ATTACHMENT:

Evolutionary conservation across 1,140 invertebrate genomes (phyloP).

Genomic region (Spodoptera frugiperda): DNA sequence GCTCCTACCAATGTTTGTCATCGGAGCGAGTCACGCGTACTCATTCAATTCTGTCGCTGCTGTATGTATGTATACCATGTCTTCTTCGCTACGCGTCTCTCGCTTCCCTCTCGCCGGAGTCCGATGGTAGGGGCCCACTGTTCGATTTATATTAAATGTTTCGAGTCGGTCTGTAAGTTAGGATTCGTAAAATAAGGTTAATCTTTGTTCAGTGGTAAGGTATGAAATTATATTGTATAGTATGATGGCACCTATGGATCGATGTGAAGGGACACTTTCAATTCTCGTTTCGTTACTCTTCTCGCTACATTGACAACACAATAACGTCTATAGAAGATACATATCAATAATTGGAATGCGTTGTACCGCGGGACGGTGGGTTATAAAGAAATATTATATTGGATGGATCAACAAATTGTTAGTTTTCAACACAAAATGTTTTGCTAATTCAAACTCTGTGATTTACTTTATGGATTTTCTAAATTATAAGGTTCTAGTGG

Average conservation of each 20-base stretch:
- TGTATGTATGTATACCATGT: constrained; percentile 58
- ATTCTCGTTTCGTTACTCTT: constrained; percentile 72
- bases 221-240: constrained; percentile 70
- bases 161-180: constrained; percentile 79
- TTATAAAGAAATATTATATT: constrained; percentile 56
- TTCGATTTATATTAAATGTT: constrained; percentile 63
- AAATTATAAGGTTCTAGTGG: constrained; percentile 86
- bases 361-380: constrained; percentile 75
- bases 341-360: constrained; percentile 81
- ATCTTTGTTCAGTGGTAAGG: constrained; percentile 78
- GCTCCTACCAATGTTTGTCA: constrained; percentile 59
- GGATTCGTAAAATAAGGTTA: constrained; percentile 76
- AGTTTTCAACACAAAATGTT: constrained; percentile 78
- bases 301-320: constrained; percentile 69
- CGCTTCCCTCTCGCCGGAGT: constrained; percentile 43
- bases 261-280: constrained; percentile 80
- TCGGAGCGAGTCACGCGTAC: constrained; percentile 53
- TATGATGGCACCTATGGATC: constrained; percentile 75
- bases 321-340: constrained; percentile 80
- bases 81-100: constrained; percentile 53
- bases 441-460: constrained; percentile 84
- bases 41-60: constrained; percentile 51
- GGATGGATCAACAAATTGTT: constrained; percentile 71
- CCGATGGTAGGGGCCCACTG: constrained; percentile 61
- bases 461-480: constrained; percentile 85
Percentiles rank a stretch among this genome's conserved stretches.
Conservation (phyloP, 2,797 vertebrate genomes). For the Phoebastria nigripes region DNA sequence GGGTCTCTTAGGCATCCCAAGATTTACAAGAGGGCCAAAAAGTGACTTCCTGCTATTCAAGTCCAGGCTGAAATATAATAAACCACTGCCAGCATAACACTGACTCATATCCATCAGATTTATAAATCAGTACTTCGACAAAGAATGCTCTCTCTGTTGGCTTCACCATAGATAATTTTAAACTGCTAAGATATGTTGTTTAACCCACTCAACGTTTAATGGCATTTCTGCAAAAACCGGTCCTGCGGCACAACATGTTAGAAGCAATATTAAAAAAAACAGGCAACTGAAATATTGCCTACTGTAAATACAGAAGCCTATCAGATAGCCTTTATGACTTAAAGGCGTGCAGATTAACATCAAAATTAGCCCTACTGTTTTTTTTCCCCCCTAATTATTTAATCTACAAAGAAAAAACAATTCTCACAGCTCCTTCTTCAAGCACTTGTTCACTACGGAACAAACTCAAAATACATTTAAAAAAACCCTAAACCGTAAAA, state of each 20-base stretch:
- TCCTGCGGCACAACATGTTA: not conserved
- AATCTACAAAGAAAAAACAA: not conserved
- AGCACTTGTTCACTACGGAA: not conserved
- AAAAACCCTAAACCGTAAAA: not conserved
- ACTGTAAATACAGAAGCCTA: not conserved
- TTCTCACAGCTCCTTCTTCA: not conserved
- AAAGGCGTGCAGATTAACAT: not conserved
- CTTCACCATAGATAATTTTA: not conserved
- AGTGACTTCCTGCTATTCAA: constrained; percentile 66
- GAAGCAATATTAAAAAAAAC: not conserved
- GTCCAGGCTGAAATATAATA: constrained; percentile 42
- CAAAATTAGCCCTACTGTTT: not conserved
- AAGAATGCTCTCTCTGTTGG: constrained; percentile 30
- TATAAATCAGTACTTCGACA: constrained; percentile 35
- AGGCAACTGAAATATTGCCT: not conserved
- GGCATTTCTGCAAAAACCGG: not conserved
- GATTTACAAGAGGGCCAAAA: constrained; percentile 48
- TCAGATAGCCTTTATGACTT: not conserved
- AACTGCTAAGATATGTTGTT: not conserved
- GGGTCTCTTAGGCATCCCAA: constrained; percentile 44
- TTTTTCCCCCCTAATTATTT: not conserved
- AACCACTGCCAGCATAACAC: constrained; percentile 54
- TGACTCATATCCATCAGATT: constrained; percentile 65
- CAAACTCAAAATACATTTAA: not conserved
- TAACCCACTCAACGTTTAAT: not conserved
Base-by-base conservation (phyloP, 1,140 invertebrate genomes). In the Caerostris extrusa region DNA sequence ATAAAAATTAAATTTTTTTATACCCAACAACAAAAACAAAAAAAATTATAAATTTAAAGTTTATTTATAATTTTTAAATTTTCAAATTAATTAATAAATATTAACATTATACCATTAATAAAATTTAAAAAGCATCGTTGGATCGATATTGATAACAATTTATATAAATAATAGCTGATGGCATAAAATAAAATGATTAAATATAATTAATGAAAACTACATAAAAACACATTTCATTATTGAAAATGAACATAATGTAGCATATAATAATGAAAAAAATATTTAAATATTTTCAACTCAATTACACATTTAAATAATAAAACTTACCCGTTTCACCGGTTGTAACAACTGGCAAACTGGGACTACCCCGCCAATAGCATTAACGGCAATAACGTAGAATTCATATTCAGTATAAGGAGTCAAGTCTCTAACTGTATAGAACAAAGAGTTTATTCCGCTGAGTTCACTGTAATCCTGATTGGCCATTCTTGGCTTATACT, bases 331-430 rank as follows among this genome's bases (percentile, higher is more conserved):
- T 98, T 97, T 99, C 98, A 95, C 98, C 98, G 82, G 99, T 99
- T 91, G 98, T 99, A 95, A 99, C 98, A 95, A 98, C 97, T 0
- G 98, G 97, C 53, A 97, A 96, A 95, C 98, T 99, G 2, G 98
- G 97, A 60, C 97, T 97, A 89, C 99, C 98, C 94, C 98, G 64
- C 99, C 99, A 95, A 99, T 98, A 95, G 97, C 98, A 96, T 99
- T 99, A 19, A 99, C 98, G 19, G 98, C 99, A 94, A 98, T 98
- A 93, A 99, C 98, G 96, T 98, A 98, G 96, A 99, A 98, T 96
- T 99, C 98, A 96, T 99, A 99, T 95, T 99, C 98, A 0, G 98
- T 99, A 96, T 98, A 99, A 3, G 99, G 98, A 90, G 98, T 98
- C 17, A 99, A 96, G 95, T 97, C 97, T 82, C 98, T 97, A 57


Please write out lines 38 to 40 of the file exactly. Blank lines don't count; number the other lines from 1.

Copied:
- CTTCACCATAGATAATTTTA: not conserved
- AGTGACTTCCTGCTATTCAA: constrained; percentile 66
- GAAGCAATATTAAAAAAAAC: not conserved